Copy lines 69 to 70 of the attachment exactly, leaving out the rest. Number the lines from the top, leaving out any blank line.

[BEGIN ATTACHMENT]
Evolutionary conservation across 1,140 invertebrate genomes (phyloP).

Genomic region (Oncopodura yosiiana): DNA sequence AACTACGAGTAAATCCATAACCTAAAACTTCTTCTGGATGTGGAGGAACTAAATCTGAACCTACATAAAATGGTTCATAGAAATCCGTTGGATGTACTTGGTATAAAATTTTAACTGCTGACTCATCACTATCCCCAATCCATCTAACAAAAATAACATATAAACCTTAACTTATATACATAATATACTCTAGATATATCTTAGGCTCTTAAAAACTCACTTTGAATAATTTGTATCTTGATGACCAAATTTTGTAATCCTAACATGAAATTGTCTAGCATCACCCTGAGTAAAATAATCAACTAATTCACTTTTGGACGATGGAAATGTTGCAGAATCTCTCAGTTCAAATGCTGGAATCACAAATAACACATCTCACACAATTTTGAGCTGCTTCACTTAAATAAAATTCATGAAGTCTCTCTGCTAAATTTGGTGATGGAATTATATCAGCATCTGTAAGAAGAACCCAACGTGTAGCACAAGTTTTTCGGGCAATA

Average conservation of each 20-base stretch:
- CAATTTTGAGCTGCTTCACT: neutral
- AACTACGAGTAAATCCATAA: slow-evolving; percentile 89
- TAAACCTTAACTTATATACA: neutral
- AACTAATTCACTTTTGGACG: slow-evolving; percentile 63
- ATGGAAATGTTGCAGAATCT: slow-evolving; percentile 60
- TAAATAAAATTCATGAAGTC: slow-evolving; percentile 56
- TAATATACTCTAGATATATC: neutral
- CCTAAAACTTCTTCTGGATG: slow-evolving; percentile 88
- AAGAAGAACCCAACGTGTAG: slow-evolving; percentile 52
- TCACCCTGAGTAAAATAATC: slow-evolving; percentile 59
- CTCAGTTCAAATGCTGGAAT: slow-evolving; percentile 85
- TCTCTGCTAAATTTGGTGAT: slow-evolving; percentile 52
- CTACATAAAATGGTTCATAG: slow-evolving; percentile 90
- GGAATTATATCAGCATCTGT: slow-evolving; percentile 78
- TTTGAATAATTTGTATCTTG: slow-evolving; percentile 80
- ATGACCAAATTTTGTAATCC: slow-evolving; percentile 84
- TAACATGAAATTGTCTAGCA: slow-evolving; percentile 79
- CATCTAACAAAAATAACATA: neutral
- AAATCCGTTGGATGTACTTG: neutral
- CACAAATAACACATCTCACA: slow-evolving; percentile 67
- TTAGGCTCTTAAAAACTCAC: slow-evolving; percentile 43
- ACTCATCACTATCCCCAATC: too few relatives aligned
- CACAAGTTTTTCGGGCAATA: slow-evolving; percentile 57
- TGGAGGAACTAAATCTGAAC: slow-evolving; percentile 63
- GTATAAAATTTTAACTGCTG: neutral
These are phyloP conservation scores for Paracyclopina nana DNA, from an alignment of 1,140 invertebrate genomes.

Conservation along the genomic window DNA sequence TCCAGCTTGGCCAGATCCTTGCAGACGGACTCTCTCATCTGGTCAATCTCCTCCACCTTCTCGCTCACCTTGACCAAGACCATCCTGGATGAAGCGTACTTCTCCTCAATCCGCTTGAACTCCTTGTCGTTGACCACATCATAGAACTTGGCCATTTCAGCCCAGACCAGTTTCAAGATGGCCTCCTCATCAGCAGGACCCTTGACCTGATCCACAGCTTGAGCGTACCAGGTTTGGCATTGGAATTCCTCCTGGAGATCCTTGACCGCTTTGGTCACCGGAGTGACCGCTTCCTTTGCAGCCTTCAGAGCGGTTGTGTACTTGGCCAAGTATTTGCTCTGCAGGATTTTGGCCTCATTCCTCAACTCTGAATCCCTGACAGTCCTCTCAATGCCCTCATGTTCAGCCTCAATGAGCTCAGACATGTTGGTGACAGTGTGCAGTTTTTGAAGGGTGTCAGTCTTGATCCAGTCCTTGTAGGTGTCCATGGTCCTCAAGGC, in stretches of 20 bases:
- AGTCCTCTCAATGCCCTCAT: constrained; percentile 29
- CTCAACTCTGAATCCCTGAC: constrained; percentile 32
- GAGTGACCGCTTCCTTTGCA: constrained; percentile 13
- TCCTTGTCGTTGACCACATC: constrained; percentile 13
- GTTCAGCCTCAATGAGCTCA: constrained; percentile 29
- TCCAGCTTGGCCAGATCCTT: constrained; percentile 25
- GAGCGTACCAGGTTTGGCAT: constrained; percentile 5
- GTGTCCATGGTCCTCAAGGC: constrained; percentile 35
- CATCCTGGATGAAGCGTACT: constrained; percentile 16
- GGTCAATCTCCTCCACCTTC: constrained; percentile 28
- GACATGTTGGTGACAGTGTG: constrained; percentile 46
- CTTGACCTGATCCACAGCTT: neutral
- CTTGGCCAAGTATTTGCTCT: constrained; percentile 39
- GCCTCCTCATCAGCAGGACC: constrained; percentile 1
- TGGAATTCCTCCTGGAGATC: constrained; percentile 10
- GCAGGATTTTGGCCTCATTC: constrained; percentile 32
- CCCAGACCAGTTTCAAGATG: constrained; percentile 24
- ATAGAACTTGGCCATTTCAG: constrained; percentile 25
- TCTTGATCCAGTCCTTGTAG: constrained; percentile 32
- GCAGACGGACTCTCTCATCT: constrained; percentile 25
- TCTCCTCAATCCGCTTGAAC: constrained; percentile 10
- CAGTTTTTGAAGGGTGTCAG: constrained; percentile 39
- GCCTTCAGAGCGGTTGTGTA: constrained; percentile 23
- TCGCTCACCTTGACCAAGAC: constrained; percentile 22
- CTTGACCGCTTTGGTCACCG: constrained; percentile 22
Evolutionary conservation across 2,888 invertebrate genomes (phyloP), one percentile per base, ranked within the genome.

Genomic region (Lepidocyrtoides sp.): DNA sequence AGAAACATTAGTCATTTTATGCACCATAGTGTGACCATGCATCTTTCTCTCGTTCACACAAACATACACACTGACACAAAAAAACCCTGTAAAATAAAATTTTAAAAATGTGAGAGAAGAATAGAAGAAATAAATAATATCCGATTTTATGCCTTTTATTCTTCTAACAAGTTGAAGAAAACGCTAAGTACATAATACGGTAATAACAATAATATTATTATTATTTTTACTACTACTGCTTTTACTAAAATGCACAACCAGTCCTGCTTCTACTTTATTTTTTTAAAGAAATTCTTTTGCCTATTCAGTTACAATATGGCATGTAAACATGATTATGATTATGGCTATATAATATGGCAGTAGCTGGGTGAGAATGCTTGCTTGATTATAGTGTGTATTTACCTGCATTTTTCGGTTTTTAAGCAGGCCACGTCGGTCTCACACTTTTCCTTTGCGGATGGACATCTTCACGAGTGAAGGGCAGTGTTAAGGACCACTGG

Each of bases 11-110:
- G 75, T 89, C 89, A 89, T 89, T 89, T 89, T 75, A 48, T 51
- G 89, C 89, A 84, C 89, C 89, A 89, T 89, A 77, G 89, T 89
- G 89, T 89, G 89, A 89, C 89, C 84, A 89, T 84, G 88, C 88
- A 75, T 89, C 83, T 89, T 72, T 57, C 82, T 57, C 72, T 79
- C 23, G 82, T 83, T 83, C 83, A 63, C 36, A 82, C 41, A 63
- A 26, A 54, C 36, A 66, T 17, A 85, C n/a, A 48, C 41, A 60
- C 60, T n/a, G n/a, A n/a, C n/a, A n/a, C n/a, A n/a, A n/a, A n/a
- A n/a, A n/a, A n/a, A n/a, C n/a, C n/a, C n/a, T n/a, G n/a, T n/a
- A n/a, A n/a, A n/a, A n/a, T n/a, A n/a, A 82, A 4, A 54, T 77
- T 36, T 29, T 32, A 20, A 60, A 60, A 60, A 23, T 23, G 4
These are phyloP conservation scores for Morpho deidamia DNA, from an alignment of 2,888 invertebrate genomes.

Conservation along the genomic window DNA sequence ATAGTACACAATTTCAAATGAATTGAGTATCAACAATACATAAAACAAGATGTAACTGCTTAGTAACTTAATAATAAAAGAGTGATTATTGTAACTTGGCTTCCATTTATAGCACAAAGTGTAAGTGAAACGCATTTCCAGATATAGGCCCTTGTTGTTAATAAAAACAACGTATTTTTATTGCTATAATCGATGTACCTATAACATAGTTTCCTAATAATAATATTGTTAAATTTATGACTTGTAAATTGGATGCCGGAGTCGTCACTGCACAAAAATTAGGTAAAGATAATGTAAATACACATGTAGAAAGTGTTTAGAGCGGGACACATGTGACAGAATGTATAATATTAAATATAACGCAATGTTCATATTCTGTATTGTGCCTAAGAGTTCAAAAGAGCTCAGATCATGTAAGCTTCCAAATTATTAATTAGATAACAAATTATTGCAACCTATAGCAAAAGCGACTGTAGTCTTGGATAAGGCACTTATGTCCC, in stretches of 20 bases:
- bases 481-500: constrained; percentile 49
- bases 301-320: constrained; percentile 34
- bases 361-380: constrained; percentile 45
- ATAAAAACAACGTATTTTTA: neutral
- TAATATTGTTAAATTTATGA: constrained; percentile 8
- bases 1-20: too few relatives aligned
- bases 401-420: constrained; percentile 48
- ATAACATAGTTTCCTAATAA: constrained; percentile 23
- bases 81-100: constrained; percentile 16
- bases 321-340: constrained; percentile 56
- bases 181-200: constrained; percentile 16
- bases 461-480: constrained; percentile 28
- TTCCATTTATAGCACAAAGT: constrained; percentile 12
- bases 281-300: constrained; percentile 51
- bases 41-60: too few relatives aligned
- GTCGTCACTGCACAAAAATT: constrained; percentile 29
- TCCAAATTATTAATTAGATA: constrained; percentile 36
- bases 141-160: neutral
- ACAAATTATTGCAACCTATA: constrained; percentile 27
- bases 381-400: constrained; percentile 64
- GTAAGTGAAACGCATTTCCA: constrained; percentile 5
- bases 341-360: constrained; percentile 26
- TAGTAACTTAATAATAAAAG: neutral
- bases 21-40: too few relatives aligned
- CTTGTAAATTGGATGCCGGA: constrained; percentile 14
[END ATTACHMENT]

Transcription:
These are phyloP conservation scores for Morpho deidamia DNA, from an alignment of 2,888 invertebrate genomes.

Conservation along the genomic window DNA sequence ATAGTACACAATTTCAAATGAATTGAGTATCAACAATACATAAAACAAGATGTAACTGCTTAGTAACTTAATAATAAAAGAGTGATTATTGTAACTTGGCTTCCATTTATAGCACAAAGTGTAAGTGAAACGCATTTCCAGATATAGGCCCTTGTTGTTAATAAAAACAACGTATTTTTATTGCTATAATCGATGTACCTATAACATAGTTTCCTAATAATAATATTGTTAAATTTATGACTTGTAAATTGGATGCCGGAGTCGTCACTGCACAAAAATTAGGTAAAGATAATGTAAATACACATGTAGAAAGTGTTTAGAGCGGGACACATGTGACAGAATGTATAATATTAAATATAACGCAATGTTCATATTCTGTATTGTGCCTAAGAGTTCAAAAGAGCTCAGATCATGTAAGCTTCCAAATTATTAATTAGATAACAAATTATTGCAACCTATAGCAAAAGCGACTGTAGTCTTGGATAAGGCACTTATGTCCC, in stretches of 20 bases: